Six years ago, when Jack and JoAnne Sipperly bought their condo next to the Tacoma Narrows Bridge, they knew the place wasn't going to be exactly pastoral.
Their living room is just a few hundred yards from the Gig Harbor end of the bridge, and the traffic noise in their front yard often exceeds 70 decibels, roughly the same as a freight train at 100 feet.
On the other hand, the Sipperlys did not expect a concrete plant to spring up next door to them, either.
Over the past two months, Tacoma Narrows Constructors, the company building the new Narrows bridge, has transformed a 1.7-acre patch of scrub trees and blackberries across the street from the Sipperlys' gated community into a concrete production facility.
With extraordinary speed, the company has assembled a massive collection of hoppers, silos and conveyor belts. Starting next month, the plant will begin producing the thousands of cubic yards of concrete needed for the bridge project.
The concrete plant is so close to the Sipperlys, you could hit it by lobbing a rock from their front porch. For Sipperly and his neighbors, the idea of tons of gravel and cement crashing around inside steel drums, clattering conveyor belts and beeping trucks is dispiriting.
"There's no way to tell yet how loud it's going to be," said Jack Sipperly, 72, shouting to be heard above the roar of traffic. "We've got so much noise now, I'm not sure a little more is going to make a whole lot of difference."
Like many close neighbors of the bridge, the Sipperlys have watched nervously over the past two months as TNC and its subcontractors resculpted hillsides and mowed down trees in preparation for the new bridge.
But to some, the cement plant is more worrisome. Their concerns increased last month when many learned for the first time that the plant will operate not only in the daytime, but also occasionally at night, for two to five years.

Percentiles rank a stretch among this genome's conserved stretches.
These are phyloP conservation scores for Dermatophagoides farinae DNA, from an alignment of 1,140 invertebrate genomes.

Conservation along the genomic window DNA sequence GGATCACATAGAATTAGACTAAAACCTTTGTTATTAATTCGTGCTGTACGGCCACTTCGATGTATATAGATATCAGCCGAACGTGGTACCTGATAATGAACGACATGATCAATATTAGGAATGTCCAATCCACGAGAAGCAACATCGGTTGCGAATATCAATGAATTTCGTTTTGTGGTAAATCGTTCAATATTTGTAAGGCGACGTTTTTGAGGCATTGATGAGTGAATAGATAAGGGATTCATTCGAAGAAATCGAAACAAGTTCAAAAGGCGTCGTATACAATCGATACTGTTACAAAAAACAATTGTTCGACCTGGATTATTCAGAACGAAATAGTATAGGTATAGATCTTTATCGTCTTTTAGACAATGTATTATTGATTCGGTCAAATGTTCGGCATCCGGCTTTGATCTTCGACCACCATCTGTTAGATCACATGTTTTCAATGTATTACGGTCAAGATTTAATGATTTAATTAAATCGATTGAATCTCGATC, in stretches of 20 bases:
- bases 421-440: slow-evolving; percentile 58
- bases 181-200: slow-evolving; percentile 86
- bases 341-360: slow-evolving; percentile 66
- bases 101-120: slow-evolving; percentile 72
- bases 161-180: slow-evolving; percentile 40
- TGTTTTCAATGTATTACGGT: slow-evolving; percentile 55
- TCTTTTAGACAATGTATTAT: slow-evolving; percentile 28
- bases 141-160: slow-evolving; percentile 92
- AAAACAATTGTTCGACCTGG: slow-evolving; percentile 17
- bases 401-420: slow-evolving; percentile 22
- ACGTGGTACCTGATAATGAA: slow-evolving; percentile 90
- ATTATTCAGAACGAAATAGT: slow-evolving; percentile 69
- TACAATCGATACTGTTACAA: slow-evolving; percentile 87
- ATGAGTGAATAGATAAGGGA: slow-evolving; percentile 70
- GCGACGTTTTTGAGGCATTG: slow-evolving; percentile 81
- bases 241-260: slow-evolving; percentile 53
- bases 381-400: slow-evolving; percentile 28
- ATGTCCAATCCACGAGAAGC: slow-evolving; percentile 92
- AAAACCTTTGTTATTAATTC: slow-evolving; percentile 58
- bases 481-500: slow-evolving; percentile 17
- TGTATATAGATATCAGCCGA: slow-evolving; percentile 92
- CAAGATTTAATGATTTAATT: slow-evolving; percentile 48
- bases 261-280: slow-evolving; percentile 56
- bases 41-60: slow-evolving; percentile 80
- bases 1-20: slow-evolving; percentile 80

Rick Lynde, 79, another close neighbor, has lived in the Narrows View condominiums for 10 years. He serves on the owners' board, representing the 44 residents on issues having to do with buildings and grounds.
Lynde says traffic noise increased dramatically when TNC removed stands of trees. But he thinks the noise from the concrete plant may be worse because it will be harder to ignore.
"The noise we're going to have is not the steady roar of the freeway but occasional rushes of noise," he said, "We'll hear it when the machine kicks on, and when trucks back up, there be a lot of dinging."
Lynde said he knows two owners who decided to put their places on the market and move away. But they are the exceptions, he said. Most residents are hunkering down and steeling themselves for the long haul.
For their part, the state Department of Transportation, TNC and Glacier Northwest, the subcontractor supplying the concrete for the project, are doing their best to make the plant as quiet as possible.
"Our whole thing is, we want to be a good neighbor," said Dave Siemering, Glacier's bridge project manager.
Quiet is as quiet does
Concrete is the critical ingredient in the bridge. At each end of the new span, the giant supporting cables will be anchored to buried concrete blocks the size of warehouses. The foundations supporting the two new bridge towers will be massive concrete pillars that drop 210 feet below the water surface. And, unlike the old bridge, the new 510-foot towers themselves will be made of reinforced concrete, which designers say is cheaper and stronger than steel alone.